Making the Grade
by Therese Dunphy, Editor-in-Chief, email@example.com
Aggregate producers know a significant investment is needed to improve the nation’s transportation systems. Whether to alleviate congestion or to improve the safety and capacity of the nation’s bridges and roads, the United States continues to underinvest in infrastructure.
For those who haven’t noticed the state of disrepair, however, two organizations — the Society of Mining, Metallurgy and Exploration (SME) and the American Society of Civil Engineers (ASCE) — are drawing attention to the problem.
According to the ASCE’s 2013 Report Card for America’s Infrastructure, the nation’s cumulative grade point average increased slightly from its 2009 grade. It now rates a D+. By sector, Roads earned a D, as the group noted that 42 percent of the nation’s major urban highways remain congested, at an estimated annual cost of $101 billion in wasted time and fuel. Bridges earned a C, but one in nine is rated as structurally deficient, and the average age of the nation’s bridges is 42 years.
The report notes, “We know that investing in infrastructure is essential to support healthy, vibrant communities. Infrastructure is also critical for long-term economic growth, increasing Gross Domestic Product, employment, household income, and exports. The reverse is also true — without prioritizing our nation’s infrastructure needs, deteriorating conditions can become a drag on the economy.”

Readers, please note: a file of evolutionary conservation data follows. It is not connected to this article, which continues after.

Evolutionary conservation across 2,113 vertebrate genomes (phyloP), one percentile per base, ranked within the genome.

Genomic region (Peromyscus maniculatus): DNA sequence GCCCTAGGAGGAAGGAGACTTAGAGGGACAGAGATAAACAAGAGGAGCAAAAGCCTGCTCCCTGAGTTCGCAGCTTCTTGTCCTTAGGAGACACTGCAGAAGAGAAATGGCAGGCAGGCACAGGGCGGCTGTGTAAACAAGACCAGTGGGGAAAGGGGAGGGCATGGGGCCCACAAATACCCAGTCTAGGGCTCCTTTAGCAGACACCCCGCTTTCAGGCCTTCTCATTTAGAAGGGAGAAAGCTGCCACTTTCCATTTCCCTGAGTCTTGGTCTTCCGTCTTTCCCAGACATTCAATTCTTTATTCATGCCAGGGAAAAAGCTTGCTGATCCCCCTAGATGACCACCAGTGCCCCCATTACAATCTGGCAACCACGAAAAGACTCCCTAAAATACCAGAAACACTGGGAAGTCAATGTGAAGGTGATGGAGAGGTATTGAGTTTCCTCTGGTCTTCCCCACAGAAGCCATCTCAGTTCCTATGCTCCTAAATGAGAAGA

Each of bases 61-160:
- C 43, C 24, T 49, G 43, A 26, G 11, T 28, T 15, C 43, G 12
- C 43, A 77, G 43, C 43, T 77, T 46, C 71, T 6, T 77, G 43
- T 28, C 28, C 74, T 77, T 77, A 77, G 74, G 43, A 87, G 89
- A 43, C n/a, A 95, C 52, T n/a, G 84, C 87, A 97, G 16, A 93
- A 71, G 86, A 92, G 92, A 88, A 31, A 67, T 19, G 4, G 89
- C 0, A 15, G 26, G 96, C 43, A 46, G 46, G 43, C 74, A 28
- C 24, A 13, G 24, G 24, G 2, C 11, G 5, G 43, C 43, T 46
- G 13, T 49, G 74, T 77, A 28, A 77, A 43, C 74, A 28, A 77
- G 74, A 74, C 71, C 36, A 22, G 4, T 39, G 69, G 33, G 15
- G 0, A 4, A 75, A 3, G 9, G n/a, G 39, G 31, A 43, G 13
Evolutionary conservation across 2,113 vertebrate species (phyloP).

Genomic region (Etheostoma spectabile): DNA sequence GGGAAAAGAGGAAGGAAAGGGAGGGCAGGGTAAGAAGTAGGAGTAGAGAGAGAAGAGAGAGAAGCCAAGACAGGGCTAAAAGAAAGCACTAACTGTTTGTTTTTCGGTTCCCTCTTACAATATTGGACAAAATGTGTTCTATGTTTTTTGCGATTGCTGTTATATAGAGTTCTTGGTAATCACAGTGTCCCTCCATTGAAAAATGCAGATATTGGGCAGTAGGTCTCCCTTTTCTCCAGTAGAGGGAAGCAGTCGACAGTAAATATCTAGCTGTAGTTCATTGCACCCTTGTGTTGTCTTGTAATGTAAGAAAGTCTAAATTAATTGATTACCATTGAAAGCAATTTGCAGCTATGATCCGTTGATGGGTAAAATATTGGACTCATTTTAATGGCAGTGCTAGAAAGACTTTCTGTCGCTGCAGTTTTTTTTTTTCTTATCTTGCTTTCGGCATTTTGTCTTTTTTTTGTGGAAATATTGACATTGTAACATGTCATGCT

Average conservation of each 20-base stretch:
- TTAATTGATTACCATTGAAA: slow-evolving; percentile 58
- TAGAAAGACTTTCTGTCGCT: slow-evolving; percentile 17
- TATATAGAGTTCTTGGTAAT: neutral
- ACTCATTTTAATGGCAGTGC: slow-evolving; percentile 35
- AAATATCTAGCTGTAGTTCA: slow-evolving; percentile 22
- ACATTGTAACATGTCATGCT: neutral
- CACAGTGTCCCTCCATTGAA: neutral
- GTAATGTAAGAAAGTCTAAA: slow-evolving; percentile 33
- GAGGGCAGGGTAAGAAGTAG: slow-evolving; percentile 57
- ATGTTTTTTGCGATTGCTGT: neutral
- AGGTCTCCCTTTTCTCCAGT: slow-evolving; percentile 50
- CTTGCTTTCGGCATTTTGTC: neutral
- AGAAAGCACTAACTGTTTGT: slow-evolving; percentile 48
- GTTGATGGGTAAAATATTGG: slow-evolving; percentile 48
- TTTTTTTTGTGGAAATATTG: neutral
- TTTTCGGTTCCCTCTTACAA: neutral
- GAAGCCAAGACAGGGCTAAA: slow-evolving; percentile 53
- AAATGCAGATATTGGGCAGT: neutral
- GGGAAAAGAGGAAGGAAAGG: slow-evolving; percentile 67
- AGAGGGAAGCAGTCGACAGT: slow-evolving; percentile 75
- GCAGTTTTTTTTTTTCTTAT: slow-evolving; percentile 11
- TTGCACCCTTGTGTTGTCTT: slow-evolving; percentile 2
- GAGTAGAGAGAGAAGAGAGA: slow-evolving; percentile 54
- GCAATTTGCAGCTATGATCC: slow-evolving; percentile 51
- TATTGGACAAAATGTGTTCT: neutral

SME also issued a technical briefing paper that calls for full funding of the nation’s surface transportation programs. “Infrastructure improvements will require easy access to large quantities of quality aggregates,” says SME Executive Director David L. Kanagy. Keying into the importance of permitted reserves, he adds, “crushed stone, sand and gravel provide the basic building blocks for the economy and are essential to support healthy, vibrant communities…”
Both reports note that $170 billion in annual investment is necessary in order to improve the nation’s roads. An additional annual investment of $20.5 billion, nearly $8 billion more than currently being spent, is necessary to eliminate the backlog of bridge work in the United States.
As the economy begins to recover, it’s time to once again make this issue a national priority. Be sure to share the results of the ASCE Report Card with your representatives and remind them of SME’s guidance: every dollar invested in the highway system yields $5.20 in economic benefits to the nation.
3 Things I learned from this issue
1. Nearly 40 percent of aggregates injuries involve material handling, page 13.
2. Telematics can be used to demonstrate on-time deliveries, page 19.
3. The simple step of pressure washing the cooler on your drill can help prevent breakdowns, page 24.
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